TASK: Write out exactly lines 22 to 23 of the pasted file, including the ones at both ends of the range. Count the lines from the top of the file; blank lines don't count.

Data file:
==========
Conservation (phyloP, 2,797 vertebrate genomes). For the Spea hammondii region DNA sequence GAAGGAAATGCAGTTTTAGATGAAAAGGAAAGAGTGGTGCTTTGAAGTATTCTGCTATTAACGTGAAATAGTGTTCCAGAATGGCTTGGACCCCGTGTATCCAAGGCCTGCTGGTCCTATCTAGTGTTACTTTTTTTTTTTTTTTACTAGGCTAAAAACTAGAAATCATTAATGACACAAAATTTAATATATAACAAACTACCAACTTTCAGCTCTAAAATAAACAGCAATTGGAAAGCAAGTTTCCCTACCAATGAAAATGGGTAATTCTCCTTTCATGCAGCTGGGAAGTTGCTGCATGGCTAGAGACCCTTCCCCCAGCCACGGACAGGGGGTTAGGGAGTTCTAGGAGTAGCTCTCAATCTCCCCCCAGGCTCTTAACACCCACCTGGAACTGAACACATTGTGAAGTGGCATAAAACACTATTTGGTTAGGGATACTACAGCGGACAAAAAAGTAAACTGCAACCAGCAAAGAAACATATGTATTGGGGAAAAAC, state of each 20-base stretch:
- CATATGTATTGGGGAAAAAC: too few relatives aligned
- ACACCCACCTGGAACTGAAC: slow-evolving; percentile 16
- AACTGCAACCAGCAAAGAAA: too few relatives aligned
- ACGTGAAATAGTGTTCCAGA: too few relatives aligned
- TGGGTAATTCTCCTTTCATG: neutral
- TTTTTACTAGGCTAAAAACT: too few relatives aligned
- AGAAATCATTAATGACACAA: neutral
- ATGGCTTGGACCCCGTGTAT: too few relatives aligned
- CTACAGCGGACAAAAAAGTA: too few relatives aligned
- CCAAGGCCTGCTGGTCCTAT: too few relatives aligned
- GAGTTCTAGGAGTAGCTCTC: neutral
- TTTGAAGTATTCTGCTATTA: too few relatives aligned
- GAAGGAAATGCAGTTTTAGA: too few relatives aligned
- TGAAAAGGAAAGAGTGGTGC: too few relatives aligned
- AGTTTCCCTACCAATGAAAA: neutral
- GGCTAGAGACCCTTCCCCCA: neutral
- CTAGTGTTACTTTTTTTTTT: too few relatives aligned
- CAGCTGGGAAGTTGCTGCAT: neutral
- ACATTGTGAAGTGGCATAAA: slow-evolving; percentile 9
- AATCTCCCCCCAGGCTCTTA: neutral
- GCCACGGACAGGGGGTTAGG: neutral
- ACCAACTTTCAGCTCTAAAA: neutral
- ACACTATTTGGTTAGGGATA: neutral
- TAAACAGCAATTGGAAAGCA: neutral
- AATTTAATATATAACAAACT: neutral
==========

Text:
- GCCACGGACAGGGGGTTAGG: neutral
- ACCAACTTTCAGCTCTAAAA: neutral